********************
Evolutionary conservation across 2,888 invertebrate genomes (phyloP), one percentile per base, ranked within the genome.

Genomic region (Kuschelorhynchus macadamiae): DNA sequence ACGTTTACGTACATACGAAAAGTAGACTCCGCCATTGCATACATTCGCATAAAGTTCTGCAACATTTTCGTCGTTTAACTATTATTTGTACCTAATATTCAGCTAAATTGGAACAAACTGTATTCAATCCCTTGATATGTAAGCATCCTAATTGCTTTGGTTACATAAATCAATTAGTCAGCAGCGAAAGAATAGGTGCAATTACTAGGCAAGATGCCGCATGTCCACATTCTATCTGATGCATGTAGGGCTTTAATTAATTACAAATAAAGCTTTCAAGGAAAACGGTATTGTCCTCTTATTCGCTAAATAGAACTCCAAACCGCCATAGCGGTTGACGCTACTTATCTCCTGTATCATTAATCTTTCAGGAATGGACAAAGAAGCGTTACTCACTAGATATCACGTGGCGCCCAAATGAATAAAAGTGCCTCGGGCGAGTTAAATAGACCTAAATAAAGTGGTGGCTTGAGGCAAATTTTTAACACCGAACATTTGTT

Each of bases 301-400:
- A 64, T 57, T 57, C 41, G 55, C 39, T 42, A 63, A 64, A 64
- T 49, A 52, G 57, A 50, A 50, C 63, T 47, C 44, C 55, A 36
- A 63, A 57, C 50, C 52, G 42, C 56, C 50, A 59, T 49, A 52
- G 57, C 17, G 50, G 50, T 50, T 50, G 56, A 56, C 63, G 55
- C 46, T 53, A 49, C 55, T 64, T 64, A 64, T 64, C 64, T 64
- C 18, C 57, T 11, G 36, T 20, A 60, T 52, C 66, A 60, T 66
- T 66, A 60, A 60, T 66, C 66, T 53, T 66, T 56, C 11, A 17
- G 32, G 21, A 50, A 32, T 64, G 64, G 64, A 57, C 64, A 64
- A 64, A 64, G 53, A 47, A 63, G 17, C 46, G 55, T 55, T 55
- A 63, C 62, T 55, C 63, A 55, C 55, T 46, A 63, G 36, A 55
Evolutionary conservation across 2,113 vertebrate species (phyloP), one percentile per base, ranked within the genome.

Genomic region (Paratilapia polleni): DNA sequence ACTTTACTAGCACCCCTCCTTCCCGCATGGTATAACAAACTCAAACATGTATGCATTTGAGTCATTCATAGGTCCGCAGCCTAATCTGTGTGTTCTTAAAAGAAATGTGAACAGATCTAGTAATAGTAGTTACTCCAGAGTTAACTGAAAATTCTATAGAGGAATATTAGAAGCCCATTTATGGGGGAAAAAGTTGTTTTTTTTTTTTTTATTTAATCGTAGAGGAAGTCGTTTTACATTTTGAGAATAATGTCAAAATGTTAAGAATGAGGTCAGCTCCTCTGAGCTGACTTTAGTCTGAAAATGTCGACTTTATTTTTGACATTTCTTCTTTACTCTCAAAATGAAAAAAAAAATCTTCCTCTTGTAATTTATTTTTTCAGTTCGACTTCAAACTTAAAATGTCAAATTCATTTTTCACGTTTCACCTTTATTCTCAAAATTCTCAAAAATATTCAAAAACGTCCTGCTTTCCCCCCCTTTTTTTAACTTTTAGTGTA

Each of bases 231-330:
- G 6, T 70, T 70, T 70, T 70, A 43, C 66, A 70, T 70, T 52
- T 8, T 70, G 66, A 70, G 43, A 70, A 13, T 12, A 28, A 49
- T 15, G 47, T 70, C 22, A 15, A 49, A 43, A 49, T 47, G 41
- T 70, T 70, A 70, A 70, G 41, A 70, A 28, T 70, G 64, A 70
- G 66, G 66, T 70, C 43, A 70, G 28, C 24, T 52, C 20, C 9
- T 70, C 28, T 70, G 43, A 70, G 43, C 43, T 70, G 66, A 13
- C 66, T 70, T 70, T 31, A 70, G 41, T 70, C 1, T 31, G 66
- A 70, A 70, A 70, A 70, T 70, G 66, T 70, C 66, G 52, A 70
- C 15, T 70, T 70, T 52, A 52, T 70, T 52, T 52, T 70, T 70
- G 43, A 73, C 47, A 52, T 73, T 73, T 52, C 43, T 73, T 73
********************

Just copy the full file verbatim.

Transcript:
Evolutionary conservation across 2,888 invertebrate genomes (phyloP), one percentile per base, ranked within the genome.

Genomic region (Kuschelorhynchus macadamiae): DNA sequence ACGTTTACGTACATACGAAAAGTAGACTCCGCCATTGCATACATTCGCATAAAGTTCTGCAACATTTTCGTCGTTTAACTATTATTTGTACCTAATATTCAGCTAAATTGGAACAAACTGTATTCAATCCCTTGATATGTAAGCATCCTAATTGCTTTGGTTACATAAATCAATTAGTCAGCAGCGAAAGAATAGGTGCAATTACTAGGCAAGATGCCGCATGTCCACATTCTATCTGATGCATGTAGGGCTTTAATTAATTACAAATAAAGCTTTCAAGGAAAACGGTATTGTCCTCTTATTCGCTAAATAGAACTCCAAACCGCCATAGCGGTTGACGCTACTTATCTCCTGTATCATTAATCTTTCAGGAATGGACAAAGAAGCGTTACTCACTAGATATCACGTGGCGCCCAAATGAATAAAAGTGCCTCGGGCGAGTTAAATAGACCTAAATAAAGTGGTGGCTTGAGGCAAATTTTTAACACCGAACATTTGTT

Each of bases 301-400:
- A 64, T 57, T 57, C 41, G 55, C 39, T 42, A 63, A 64, A 64
- T 49, A 52, G 57, A 50, A 50, C 63, T 47, C 44, C 55, A 36
- A 63, A 57, C 50, C 52, G 42, C 56, C 50, A 59, T 49, A 52
- G 57, C 17, G 50, G 50, T 50, T 50, G 56, A 56, C 63, G 55
- C 46, T 53, A 49, C 55, T 64, T 64, A 64, T 64, C 64, T 64
- C 18, C 57, T 11, G 36, T 20, A 60, T 52, C 66, A 60, T 66
- T 66, A 60, A 60, T 66, C 66, T 53, T 66, T 56, C 11, A 17
- G 32, G 21, A 50, A 32, T 64, G 64, G 64, A 57, C 64, A 64
- A 64, A 64, G 53, A 47, A 63, G 17, C 46, G 55, T 55, T 55
- A 63, C 62, T 55, C 63, A 55, C 55, T 46, A 63, G 36, A 55
Evolutionary conservation across 2,113 vertebrate species (phyloP), one percentile per base, ranked within the genome.

Genomic region (Paratilapia polleni): DNA sequence ACTTTACTAGCACCCCTCCTTCCCGCATGGTATAACAAACTCAAACATGTATGCATTTGAGTCATTCATAGGTCCGCAGCCTAATCTGTGTGTTCTTAAAAGAAATGTGAACAGATCTAGTAATAGTAGTTACTCCAGAGTTAACTGAAAATTCTATAGAGGAATATTAGAAGCCCATTTATGGGGGAAAAAGTTGTTTTTTTTTTTTTTATTTAATCGTAGAGGAAGTCGTTTTACATTTTGAGAATAATGTCAAAATGTTAAGAATGAGGTCAGCTCCTCTGAGCTGACTTTAGTCTGAAAATGTCGACTTTATTTTTGACATTTCTTCTTTACTCTCAAAATGAAAAAAAAAATCTTCCTCTTGTAATTTATTTTTTCAGTTCGACTTCAAACTTAAAATGTCAAATTCATTTTTCACGTTTCACCTTTATTCTCAAAATTCTCAAAAATATTCAAAAACGTCCTGCTTTCCCCCCCTTTTTTTAACTTTTAGTGTA

Each of bases 231-330:
- G 6, T 70, T 70, T 70, T 70, A 43, C 66, A 70, T 70, T 52
- T 8, T 70, G 66, A 70, G 43, A 70, A 13, T 12, A 28, A 49
- T 15, G 47, T 70, C 22, A 15, A 49, A 43, A 49, T 47, G 41
- T 70, T 70, A 70, A 70, G 41, A 70, A 28, T 70, G 64, A 70
- G 66, G 66, T 70, C 43, A 70, G 28, C 24, T 52, C 20, C 9
- T 70, C 28, T 70, G 43, A 70, G 43, C 43, T 70, G 66, A 13
- C 66, T 70, T 70, T 31, A 70, G 41, T 70, C 1, T 31, G 66
- A 70, A 70, A 70, A 70, T 70, G 66, T 70, C 66, G 52, A 70
- C 15, T 70, T 70, T 52, A 52, T 70, T 52, T 52, T 70, T 70
- G 43, A 73, C 47, A 52, T 73, T 73, T 52, C 43, T 73, T 73